In Dark Times: Some Thoughts on Political PoetryPosted: 2015/04/29
“Political poetry is a risky business,” Clare Pollard writes in this post. “Be too subtle and irony can go unnoticed, be too explicit and readers can feel preached to. It can be difficult to get the right angle on your material. Mainly though, critics say they don’t like poetry that ‘tells them what to think’.”
Last night I was at the Betsy Trotwood for the launch of Campaign in Poetry, Emma Press’ political anthology. I was pleased to have two poems included, and it was an interesting event with some blisteringly great moments – Kayo Chingonyi’s ‘Legerdemain’ and Luke Kennard’s ‘Poor Door‘ made me particularly envious. The latter is online, so do read it immediately (‘We built a stack of gambling chips in your neighbourhood…’) If I have a ‘subject’ it’s human relationships, and as I’ve moved beyond my early love poetry, more and more I want to look at wider relationships – control, fear, guilt, responsibility – which has meant I’m increasingly interested in the political.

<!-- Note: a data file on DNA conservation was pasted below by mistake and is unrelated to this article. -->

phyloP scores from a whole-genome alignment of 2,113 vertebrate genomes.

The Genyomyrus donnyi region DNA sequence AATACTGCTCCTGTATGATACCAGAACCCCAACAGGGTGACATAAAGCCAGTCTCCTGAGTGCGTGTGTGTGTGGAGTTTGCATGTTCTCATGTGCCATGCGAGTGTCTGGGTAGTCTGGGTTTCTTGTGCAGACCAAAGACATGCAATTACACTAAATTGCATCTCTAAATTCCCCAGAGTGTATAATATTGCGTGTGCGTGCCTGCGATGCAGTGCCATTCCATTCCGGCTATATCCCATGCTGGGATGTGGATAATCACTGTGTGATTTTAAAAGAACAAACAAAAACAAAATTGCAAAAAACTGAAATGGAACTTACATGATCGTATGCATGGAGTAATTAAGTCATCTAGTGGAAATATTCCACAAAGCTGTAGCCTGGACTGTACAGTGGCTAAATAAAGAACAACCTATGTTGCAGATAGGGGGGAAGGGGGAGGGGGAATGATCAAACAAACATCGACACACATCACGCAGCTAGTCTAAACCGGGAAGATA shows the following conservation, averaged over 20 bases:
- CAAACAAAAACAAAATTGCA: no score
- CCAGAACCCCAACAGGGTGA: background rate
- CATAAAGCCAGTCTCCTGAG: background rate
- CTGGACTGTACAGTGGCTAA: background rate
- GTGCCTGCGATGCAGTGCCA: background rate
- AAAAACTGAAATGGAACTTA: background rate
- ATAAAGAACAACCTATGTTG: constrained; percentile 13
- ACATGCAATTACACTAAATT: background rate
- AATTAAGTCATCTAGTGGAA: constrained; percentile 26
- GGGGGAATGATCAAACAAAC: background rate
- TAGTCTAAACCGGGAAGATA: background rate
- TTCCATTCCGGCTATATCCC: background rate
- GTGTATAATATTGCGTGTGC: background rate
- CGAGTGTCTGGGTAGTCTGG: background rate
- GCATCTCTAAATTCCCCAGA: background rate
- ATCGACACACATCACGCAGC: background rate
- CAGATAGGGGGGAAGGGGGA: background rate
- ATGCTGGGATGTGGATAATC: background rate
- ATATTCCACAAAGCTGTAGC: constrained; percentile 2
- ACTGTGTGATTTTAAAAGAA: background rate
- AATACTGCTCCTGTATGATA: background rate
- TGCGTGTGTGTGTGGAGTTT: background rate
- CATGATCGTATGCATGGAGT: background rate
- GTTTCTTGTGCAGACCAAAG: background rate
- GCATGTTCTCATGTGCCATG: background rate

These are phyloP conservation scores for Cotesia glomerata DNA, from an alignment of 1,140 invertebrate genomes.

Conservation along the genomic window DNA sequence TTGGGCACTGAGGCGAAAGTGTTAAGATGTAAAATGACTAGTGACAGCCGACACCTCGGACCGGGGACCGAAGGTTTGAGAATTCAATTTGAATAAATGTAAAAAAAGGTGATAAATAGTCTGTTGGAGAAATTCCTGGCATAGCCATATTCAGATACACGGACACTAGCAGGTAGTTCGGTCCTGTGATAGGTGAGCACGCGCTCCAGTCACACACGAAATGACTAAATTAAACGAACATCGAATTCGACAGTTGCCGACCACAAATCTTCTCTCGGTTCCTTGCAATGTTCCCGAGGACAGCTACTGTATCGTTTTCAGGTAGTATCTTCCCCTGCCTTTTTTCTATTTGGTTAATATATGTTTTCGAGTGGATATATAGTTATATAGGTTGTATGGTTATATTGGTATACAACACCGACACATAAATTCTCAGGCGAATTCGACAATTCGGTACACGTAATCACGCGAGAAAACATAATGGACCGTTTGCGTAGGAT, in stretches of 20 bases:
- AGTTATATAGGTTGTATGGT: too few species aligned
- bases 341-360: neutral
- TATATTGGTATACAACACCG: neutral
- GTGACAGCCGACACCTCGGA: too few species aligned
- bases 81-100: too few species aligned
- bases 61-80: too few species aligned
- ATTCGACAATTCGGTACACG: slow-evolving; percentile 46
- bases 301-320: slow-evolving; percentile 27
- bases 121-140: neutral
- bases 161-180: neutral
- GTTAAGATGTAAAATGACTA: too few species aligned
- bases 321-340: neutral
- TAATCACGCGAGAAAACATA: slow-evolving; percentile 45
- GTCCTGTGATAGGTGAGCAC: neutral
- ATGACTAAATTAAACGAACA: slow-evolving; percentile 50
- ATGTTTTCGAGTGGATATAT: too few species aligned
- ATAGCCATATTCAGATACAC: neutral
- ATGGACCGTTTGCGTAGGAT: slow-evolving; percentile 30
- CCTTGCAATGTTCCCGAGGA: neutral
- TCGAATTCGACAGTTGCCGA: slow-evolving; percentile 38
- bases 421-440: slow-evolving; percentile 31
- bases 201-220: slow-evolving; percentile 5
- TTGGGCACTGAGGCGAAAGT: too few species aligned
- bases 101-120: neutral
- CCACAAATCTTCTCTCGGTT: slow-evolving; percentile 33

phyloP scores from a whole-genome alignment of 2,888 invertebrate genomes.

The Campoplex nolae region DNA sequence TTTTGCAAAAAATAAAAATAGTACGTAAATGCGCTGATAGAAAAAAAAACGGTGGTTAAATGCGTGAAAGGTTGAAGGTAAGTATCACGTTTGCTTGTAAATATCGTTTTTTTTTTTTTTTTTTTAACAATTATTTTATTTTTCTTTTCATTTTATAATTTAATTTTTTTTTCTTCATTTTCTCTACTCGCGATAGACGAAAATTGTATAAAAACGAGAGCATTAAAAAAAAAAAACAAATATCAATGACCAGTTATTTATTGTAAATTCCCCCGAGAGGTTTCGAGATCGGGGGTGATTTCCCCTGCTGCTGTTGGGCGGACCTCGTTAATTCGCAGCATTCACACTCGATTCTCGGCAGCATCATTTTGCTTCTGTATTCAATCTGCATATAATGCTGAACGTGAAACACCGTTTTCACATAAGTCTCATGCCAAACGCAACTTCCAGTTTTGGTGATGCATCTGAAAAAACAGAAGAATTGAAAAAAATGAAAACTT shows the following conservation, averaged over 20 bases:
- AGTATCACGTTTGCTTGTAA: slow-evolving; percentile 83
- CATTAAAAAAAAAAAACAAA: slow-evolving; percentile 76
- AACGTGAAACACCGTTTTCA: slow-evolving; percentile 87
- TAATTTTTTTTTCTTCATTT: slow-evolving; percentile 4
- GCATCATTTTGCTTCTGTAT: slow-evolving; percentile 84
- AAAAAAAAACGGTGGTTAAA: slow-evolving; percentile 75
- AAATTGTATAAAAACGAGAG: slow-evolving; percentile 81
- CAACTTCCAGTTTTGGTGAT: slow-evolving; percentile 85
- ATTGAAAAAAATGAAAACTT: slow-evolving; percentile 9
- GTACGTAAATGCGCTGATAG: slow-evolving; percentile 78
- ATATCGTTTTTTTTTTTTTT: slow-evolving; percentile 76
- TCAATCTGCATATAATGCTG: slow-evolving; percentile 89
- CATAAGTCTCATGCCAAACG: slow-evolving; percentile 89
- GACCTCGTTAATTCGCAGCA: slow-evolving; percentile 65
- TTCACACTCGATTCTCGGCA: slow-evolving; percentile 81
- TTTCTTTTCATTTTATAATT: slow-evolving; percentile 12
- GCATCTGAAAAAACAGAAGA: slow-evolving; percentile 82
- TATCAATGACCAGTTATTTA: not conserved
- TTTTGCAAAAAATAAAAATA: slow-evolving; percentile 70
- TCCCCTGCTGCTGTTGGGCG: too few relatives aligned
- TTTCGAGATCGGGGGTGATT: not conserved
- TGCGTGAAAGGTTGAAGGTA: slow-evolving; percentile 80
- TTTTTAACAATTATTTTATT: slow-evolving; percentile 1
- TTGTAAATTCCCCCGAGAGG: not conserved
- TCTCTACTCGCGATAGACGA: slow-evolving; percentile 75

But political poetry is a risky business. It is easily reduced to parody: the performance poet’s rant about bedroom tax (rhyming soulless with ‘control us’); the grim, slightly misogynist ‘satire’ about X Factor Culture; the…
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